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December, 2001
Editorial Musings
More About "Performing in the Zone"

Last month I included several quotes from musicians about that heightened state of awareness that performers occasionally experience in concert when everything "clicks" and they feel like the music is playing them. (see November's Musings) In looking for more quotes describing this state I ran across a rather long description at the very end of Stewart Gordon's "Etudes for Piano Teachers" (1995/2001 Oxford University Press). The last chapter is entitled "Vision" and has four sections: "The Physical", "The Intellectual", "The Emotional" and "The Spiritual". It is in the context of this last section that Gordon discusses the search for spiritual values. His analysis of this spiritual search is interesting (the paragraphs leading up to this quote) and his description of this ultimate state of performance is insightful and comprehensive:

". . . Indeed, ultimately not even success in achieving spiritual elevation matters, but rather only the striving, only the effort, supreme as it is, only the longing and the yearning matters. Such longing and yearning brings in its process complete and abject humility, a loss of life as we usually live it. Then at that moment -- in that split second, at the bottom of the abyss, in some totally mysterious way -- the breakthrough comes, and once it has happened, one is never sure why or how it happened. Certainly one is never able to repeat it at will, but only to go on back to the yearning and the work and the hope that sometime it will become more of a reality. It is about such matters that Paul of Tarsus spoke of seeing through a glass darkly.

"Indeed all of this can and does happen in the context of our musical lives at rare times. There can be a performance . . . It is usually by a musician who has endured his or her own spiritual quest. And since these things are never able to be planned, such an artist -- who unsuspectingly goes out to perform as reverently as possible, with as much emotion and understanding as possible -- somehow during the course of that performance brings together a totality which takes on a meaning much greater than the sum of the elements that went into it. When or how it happens becomes unimportant. One only knows that there is a kind of communication which transcends all normal form of description. One is moved so deeply that one feels nothing at all except a profound sense of calm. One knows only that one is caught up in something so rare and so special that it may be given to share only a few times during the course of one's life. A sense of wonder and even detachment is all a part of the indescribable state that consumes all who share. And then it is over . . . and when it is over, applause or display becomes an unspeakable vulgarity. We want only to depart in humble silence and to try to keep even the smallest glow of the warmth from the embers of so incredible an experience.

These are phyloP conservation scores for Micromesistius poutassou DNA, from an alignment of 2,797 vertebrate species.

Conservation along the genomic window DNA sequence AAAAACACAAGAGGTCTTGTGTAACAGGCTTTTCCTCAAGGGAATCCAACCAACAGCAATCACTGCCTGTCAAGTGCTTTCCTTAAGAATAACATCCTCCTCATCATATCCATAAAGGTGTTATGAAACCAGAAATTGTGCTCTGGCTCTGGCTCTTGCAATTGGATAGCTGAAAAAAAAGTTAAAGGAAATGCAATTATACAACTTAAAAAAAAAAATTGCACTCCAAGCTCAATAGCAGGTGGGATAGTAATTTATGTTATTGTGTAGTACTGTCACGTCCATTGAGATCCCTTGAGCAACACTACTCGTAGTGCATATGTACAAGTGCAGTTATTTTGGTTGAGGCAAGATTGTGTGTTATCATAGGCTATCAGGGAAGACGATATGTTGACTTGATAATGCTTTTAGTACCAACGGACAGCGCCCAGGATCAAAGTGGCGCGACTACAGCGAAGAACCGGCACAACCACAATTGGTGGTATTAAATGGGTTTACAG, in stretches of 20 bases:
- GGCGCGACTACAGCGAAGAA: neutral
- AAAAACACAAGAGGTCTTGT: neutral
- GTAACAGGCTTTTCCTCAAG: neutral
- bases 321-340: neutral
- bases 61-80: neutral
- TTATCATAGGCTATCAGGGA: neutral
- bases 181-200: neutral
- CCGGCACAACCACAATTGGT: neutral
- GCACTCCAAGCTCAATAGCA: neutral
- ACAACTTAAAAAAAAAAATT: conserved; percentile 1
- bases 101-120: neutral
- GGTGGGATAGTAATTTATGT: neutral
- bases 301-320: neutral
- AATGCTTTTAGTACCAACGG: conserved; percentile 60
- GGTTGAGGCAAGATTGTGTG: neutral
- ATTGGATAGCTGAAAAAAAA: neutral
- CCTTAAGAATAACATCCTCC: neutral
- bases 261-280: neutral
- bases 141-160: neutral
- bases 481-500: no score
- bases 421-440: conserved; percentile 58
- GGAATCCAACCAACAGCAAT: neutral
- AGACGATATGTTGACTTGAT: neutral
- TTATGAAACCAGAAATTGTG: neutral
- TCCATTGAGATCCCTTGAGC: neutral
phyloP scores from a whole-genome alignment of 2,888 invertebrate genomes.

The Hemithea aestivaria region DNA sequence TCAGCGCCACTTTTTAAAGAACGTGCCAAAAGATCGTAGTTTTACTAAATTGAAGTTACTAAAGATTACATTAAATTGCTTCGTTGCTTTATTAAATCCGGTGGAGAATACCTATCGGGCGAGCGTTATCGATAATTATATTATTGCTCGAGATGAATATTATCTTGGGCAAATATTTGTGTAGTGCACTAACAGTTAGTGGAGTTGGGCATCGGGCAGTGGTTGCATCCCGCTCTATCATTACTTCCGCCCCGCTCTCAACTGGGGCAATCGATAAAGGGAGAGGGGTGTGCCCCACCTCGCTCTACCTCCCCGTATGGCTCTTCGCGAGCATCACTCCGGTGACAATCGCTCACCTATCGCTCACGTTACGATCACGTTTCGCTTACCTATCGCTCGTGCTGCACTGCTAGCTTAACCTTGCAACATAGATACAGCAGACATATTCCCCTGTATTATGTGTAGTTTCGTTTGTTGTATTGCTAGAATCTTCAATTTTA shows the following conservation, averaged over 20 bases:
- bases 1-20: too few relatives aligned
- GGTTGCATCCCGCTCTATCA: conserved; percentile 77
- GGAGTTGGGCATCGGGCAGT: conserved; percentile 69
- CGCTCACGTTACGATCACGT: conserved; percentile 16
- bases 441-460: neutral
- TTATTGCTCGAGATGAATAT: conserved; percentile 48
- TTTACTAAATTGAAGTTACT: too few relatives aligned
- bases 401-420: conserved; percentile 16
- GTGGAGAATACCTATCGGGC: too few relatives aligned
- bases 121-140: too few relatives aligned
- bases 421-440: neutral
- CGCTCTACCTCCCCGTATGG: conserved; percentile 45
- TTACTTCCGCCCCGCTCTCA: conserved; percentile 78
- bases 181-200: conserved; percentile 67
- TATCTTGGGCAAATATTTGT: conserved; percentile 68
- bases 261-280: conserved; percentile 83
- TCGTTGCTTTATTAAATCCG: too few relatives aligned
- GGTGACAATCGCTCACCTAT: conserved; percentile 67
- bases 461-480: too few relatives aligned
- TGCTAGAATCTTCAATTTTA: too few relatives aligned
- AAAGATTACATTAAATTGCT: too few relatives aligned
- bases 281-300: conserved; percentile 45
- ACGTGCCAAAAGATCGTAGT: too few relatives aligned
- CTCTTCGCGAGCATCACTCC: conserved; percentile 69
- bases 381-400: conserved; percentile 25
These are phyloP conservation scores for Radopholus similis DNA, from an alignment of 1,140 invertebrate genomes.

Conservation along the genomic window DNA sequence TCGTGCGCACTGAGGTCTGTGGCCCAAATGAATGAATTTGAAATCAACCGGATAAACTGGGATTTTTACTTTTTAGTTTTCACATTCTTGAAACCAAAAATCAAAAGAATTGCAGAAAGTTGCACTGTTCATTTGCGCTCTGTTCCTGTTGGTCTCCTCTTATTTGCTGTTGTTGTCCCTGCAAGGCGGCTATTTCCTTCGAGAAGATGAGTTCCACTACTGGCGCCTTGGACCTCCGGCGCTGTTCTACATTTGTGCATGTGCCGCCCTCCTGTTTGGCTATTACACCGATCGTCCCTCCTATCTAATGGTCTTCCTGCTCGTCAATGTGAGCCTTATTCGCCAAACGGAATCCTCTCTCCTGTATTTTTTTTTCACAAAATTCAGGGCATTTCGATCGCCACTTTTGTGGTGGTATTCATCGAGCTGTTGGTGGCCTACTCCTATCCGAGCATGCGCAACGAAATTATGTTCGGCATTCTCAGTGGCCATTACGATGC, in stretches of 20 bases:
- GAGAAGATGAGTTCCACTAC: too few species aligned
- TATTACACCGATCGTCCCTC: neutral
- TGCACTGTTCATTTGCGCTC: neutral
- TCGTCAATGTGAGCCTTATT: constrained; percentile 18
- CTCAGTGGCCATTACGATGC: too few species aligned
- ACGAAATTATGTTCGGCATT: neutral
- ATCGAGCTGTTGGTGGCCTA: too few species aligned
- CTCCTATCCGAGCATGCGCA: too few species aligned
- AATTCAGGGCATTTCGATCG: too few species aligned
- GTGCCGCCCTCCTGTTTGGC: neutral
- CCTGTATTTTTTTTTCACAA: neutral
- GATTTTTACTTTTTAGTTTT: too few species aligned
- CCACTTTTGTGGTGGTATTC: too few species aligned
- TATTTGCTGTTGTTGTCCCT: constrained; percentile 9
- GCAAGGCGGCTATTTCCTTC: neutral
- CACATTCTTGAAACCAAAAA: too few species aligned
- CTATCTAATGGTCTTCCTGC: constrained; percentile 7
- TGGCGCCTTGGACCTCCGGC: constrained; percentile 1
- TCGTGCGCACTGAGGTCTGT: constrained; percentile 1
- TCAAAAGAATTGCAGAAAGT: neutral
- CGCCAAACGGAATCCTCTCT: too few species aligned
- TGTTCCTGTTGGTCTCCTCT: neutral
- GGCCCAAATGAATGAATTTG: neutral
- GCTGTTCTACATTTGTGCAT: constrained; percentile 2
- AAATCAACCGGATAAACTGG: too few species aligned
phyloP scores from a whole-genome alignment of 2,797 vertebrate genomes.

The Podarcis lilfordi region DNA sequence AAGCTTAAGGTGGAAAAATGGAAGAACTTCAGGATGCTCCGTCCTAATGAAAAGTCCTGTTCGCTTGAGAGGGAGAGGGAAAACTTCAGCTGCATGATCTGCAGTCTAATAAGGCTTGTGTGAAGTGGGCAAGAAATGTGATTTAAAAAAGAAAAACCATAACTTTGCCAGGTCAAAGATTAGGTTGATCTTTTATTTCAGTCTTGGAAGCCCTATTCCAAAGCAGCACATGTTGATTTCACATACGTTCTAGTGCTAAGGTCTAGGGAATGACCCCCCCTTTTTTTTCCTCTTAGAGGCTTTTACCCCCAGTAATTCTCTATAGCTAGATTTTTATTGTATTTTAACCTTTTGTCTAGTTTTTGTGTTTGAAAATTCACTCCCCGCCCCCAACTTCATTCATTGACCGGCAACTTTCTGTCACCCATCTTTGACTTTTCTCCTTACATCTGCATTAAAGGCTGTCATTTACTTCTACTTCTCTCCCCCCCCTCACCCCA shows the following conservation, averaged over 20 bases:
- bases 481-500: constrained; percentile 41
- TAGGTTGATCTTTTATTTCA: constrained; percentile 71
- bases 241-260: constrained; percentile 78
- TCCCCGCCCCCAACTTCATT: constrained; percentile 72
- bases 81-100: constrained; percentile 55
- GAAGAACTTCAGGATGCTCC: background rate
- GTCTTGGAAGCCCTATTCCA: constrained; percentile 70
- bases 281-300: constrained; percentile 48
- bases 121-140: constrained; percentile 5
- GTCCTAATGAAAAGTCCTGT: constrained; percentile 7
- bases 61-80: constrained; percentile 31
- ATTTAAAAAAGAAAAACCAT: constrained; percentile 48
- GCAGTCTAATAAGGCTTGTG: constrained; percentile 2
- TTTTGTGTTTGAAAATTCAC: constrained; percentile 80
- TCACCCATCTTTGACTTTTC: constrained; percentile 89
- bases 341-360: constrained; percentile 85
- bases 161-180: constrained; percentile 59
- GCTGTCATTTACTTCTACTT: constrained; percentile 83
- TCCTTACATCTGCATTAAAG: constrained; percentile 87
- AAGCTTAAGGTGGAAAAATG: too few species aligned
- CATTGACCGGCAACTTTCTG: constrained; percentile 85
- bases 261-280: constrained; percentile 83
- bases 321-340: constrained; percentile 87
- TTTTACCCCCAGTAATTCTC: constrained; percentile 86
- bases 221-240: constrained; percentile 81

"For saints, the means by which such transcendence may happen is through contemplation and prayer. But for us musicians, the means through which it is apt to happen is very definitely entering into the music itself. From this kind of experience, even if very rare indeed, we know that in some ways we have been most blessed, that we have been a part of a universal life force, that our art is more than a means of entertainment, or means of personal development, or even a means of communication of emotional or intellectual values. We know without doubt that our art is linked so closely to the roots of the universal mystery that it can on occasion put us in direct contact with the forces of creation, the very highest echelon of whatever order produced the universe.

"Whatever it is, is so closely intertwined with our art that for us the two become momentarily inseparable, and in a mystical way our life does become one with music, and music one with our life."

This statement ends Gordon's book "Etudes for Piano Teachers: Reflections on the Teacher's Art". Its description of spiritual trancendency seems to be an exact echo of Edwin Fischer's quote last month.
If you know of any other quotes describing this experience please send them to PianoWomenEditor@aol.com.

by Rose Eide-Altman , editor
published November 30, 2001
copyright 2001 PianoWomen.com

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